Boeing anticipates production to remain below its target of 38 aircraft per month through the first half of the year, according to finance chief Brian West. He emphasized the need to focus on maintaining aircraft in position longer to incorporate lessons learned.

Airlines are adjusting their plans in light of the uncertainty surrounding regulatory approval for certain MAX jet models. Southwest announced it no longer expects to receive the 27 MAX 7 jets it had anticipated for 2024, while United has removed the largest MAX 10 jets from its schedule indefinitely.

United’s CEO, Scott Kirby, acknowledged the necessity of Boeing’s slowdown, even if it means delayed deliveries this year.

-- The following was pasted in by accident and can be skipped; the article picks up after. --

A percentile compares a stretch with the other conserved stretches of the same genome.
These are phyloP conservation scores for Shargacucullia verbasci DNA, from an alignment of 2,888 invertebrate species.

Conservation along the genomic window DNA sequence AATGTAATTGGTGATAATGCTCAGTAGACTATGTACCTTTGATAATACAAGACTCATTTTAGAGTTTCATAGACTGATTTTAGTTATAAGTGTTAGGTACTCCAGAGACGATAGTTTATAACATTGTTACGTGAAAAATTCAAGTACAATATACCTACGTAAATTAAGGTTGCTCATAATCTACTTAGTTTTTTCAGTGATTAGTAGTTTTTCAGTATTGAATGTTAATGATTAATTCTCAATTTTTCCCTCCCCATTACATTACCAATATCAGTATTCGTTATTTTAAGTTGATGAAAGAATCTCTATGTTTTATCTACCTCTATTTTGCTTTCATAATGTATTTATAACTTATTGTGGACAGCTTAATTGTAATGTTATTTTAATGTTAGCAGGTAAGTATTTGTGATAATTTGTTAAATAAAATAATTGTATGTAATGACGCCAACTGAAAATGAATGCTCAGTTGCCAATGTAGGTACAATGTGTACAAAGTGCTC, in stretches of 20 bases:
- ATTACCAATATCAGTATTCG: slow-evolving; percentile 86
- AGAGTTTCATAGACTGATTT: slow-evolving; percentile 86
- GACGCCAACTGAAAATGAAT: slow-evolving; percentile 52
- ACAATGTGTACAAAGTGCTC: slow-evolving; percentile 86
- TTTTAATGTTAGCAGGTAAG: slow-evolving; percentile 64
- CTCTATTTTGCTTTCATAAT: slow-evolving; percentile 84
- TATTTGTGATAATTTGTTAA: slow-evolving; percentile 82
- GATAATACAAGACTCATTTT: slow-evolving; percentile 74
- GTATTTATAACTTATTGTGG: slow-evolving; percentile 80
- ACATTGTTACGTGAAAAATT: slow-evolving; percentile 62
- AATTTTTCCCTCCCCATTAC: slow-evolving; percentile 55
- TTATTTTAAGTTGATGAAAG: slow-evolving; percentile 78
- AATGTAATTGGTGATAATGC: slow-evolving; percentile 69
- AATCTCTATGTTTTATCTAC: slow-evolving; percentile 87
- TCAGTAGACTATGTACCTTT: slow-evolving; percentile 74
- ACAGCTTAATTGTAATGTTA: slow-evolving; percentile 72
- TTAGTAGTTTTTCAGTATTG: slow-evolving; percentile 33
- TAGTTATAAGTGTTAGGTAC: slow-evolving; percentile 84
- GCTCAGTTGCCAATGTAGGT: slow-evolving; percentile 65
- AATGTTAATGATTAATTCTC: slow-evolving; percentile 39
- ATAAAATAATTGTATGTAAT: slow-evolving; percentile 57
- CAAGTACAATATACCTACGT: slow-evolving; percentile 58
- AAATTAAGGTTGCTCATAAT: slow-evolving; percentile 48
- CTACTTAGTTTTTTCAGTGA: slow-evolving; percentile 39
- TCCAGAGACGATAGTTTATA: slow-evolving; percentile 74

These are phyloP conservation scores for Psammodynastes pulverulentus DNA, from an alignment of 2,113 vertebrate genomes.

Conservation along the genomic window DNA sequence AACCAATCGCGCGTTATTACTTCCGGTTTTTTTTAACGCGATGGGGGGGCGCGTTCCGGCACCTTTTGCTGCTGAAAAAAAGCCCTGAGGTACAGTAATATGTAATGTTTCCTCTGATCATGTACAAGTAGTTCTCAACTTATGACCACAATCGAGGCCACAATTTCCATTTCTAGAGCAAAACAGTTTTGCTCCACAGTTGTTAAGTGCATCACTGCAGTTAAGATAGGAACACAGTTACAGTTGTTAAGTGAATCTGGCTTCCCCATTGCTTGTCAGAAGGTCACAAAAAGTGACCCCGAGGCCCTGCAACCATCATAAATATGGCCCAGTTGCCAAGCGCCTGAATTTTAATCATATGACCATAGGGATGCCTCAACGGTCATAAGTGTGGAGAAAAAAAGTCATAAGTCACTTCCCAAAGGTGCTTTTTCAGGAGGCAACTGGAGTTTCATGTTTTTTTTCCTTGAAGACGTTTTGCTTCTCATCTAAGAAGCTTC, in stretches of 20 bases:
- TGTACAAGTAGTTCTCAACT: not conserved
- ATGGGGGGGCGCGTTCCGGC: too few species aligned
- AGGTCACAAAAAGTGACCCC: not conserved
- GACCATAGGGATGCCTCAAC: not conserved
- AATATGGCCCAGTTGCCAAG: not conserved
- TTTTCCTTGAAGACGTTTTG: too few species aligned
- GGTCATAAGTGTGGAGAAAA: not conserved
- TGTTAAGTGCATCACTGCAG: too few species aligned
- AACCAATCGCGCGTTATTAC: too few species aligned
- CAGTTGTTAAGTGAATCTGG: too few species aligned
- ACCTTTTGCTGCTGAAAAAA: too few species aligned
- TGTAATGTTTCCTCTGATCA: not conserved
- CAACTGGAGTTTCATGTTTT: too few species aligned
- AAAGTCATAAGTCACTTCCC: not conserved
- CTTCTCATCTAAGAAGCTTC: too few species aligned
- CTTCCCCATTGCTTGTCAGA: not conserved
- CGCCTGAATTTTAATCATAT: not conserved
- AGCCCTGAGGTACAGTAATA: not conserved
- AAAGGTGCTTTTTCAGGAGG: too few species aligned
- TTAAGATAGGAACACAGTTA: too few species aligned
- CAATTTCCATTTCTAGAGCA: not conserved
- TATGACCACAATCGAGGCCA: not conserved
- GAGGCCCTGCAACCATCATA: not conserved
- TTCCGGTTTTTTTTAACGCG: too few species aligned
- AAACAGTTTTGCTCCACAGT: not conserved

“As much as I would like those deliveries, you know, this is not a 12-month issue. This is a two-decade issue,” stated Kirby at an investor conference. “I’d rather Boeing do what they need to do, and I think they are now.”

United is exploring options with Airbus to replace the MAX 10s it will not receive soon, while also urging Boeing to prioritize building more of the smaller MAX 9 jets.

Southwest Airlines, exclusively operating Boeing planes, finds itself particularly vulnerable to the manufacturer’s ongoing challenges. The airline intends to scale back its flight capacity primarily in the latter half of the year.

Plans are underway to slash pilot hiring by over 50% and flight-attendant hiring by more than 60% as part of cost-cutting measures.

Airline Schedules Trimmed as Boeing's Jet Deliveries Decline
Southwest reduces flight capacity, cuts pilot hiring by over 50% amid Boeing struggles. (Credits: Tripadvisor)